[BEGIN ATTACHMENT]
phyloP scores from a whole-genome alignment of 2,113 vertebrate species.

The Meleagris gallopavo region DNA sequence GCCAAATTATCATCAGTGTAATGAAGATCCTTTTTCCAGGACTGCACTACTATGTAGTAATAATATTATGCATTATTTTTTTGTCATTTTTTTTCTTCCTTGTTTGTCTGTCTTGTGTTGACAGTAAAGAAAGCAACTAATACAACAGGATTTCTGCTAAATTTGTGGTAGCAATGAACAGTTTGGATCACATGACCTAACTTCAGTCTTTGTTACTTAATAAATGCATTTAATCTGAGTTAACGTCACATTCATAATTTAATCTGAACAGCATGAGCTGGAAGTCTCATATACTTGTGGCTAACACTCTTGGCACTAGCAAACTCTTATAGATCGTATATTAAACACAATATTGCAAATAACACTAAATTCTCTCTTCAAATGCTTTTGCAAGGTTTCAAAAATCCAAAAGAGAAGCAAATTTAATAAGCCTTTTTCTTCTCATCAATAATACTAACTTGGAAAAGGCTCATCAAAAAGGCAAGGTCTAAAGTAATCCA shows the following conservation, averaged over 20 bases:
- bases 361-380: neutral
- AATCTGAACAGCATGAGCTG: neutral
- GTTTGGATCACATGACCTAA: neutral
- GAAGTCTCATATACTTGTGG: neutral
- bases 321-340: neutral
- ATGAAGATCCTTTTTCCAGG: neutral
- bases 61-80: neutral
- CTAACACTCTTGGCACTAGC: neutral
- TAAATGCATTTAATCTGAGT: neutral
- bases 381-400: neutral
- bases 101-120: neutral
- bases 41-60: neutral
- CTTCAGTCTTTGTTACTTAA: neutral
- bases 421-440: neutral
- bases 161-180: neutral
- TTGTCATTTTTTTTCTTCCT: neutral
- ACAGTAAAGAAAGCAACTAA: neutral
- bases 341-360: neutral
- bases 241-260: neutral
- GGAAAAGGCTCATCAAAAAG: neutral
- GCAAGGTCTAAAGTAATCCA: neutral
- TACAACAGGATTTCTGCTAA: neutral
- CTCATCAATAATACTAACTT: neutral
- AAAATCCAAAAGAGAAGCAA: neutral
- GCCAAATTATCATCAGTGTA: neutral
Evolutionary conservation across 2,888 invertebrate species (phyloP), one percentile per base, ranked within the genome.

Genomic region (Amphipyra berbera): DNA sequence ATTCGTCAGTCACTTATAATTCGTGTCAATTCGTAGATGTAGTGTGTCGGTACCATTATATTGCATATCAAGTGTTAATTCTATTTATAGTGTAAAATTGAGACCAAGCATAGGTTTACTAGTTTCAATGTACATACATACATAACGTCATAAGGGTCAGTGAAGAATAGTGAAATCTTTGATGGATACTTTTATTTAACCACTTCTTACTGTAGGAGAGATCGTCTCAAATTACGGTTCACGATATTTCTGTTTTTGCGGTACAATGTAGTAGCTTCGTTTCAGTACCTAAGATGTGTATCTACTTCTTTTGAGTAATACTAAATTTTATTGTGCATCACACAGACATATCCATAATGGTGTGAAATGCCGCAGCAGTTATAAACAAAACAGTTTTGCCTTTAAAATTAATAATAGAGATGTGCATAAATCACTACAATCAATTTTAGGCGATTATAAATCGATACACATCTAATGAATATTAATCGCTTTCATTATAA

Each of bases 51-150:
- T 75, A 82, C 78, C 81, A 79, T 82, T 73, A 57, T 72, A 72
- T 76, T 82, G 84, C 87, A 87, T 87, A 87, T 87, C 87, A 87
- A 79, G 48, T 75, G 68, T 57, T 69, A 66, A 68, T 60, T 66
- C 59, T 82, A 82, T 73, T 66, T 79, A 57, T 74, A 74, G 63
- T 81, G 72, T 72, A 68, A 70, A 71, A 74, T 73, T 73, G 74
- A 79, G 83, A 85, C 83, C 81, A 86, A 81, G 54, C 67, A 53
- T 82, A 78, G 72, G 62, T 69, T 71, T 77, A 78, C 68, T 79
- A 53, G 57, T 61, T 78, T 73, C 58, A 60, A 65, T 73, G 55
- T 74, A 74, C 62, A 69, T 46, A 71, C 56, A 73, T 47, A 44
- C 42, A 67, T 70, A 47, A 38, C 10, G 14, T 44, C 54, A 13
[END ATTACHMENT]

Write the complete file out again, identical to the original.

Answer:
phyloP scores from a whole-genome alignment of 2,113 vertebrate species.

The Meleagris gallopavo region DNA sequence GCCAAATTATCATCAGTGTAATGAAGATCCTTTTTCCAGGACTGCACTACTATGTAGTAATAATATTATGCATTATTTTTTTGTCATTTTTTTTCTTCCTTGTTTGTCTGTCTTGTGTTGACAGTAAAGAAAGCAACTAATACAACAGGATTTCTGCTAAATTTGTGGTAGCAATGAACAGTTTGGATCACATGACCTAACTTCAGTCTTTGTTACTTAATAAATGCATTTAATCTGAGTTAACGTCACATTCATAATTTAATCTGAACAGCATGAGCTGGAAGTCTCATATACTTGTGGCTAACACTCTTGGCACTAGCAAACTCTTATAGATCGTATATTAAACACAATATTGCAAATAACACTAAATTCTCTCTTCAAATGCTTTTGCAAGGTTTCAAAAATCCAAAAGAGAAGCAAATTTAATAAGCCTTTTTCTTCTCATCAATAATACTAACTTGGAAAAGGCTCATCAAAAAGGCAAGGTCTAAAGTAATCCA shows the following conservation, averaged over 20 bases:
- bases 361-380: neutral
- AATCTGAACAGCATGAGCTG: neutral
- GTTTGGATCACATGACCTAA: neutral
- GAAGTCTCATATACTTGTGG: neutral
- bases 321-340: neutral
- ATGAAGATCCTTTTTCCAGG: neutral
- bases 61-80: neutral
- CTAACACTCTTGGCACTAGC: neutral
- TAAATGCATTTAATCTGAGT: neutral
- bases 381-400: neutral
- bases 101-120: neutral
- bases 41-60: neutral
- CTTCAGTCTTTGTTACTTAA: neutral
- bases 421-440: neutral
- bases 161-180: neutral
- TTGTCATTTTTTTTCTTCCT: neutral
- ACAGTAAAGAAAGCAACTAA: neutral
- bases 341-360: neutral
- bases 241-260: neutral
- GGAAAAGGCTCATCAAAAAG: neutral
- GCAAGGTCTAAAGTAATCCA: neutral
- TACAACAGGATTTCTGCTAA: neutral
- CTCATCAATAATACTAACTT: neutral
- AAAATCCAAAAGAGAAGCAA: neutral
- GCCAAATTATCATCAGTGTA: neutral
Evolutionary conservation across 2,888 invertebrate species (phyloP), one percentile per base, ranked within the genome.

Genomic region (Amphipyra berbera): DNA sequence ATTCGTCAGTCACTTATAATTCGTGTCAATTCGTAGATGTAGTGTGTCGGTACCATTATATTGCATATCAAGTGTTAATTCTATTTATAGTGTAAAATTGAGACCAAGCATAGGTTTACTAGTTTCAATGTACATACATACATAACGTCATAAGGGTCAGTGAAGAATAGTGAAATCTTTGATGGATACTTTTATTTAACCACTTCTTACTGTAGGAGAGATCGTCTCAAATTACGGTTCACGATATTTCTGTTTTTGCGGTACAATGTAGTAGCTTCGTTTCAGTACCTAAGATGTGTATCTACTTCTTTTGAGTAATACTAAATTTTATTGTGCATCACACAGACATATCCATAATGGTGTGAAATGCCGCAGCAGTTATAAACAAAACAGTTTTGCCTTTAAAATTAATAATAGAGATGTGCATAAATCACTACAATCAATTTTAGGCGATTATAAATCGATACACATCTAATGAATATTAATCGCTTTCATTATAA

Each of bases 51-150:
- T 75, A 82, C 78, C 81, A 79, T 82, T 73, A 57, T 72, A 72
- T 76, T 82, G 84, C 87, A 87, T 87, A 87, T 87, C 87, A 87
- A 79, G 48, T 75, G 68, T 57, T 69, A 66, A 68, T 60, T 66
- C 59, T 82, A 82, T 73, T 66, T 79, A 57, T 74, A 74, G 63
- T 81, G 72, T 72, A 68, A 70, A 71, A 74, T 73, T 73, G 74
- A 79, G 83, A 85, C 83, C 81, A 86, A 81, G 54, C 67, A 53
- T 82, A 78, G 72, G 62, T 69, T 71, T 77, A 78, C 68, T 79
- A 53, G 57, T 61, T 78, T 73, C 58, A 60, A 65, T 73, G 55
- T 74, A 74, C 62, A 69, T 46, A 71, C 56, A 73, T 47, A 44
- C 42, A 67, T 70, A 47, A 38, C 10, G 14, T 44, C 54, A 13